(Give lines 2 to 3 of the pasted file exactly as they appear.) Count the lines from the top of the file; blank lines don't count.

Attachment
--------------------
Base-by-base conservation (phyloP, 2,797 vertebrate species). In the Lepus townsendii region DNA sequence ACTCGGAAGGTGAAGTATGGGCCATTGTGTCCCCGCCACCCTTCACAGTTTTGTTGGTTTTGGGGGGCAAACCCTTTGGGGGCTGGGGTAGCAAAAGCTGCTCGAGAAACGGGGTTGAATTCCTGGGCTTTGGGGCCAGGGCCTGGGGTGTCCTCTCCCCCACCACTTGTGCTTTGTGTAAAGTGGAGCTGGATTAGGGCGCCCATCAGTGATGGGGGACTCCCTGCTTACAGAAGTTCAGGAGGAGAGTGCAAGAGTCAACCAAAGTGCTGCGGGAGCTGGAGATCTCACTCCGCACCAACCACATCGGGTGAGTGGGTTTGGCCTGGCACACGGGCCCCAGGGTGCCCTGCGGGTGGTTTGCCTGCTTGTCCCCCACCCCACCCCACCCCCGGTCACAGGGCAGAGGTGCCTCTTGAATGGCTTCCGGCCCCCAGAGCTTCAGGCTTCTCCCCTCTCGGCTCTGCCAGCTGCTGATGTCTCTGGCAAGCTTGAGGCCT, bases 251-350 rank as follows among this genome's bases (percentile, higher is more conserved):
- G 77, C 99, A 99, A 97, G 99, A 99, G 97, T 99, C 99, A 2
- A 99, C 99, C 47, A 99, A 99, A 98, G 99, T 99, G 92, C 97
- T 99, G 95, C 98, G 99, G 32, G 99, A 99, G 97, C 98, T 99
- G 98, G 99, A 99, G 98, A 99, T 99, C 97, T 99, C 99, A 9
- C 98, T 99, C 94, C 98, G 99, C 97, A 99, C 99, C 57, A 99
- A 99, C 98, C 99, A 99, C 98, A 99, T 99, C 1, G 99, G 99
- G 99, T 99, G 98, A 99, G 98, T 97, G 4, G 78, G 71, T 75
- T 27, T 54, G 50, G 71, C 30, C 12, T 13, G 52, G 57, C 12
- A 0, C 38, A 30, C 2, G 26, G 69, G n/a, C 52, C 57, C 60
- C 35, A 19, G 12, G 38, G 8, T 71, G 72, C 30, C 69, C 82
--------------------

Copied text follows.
- G 77, C 99, A 99, A 97, G 99, A 99, G 97, T 99, C 99, A 2
- A 99, C 99, C 47, A 99, A 99, A 98, G 99, T 99, G 92, C 97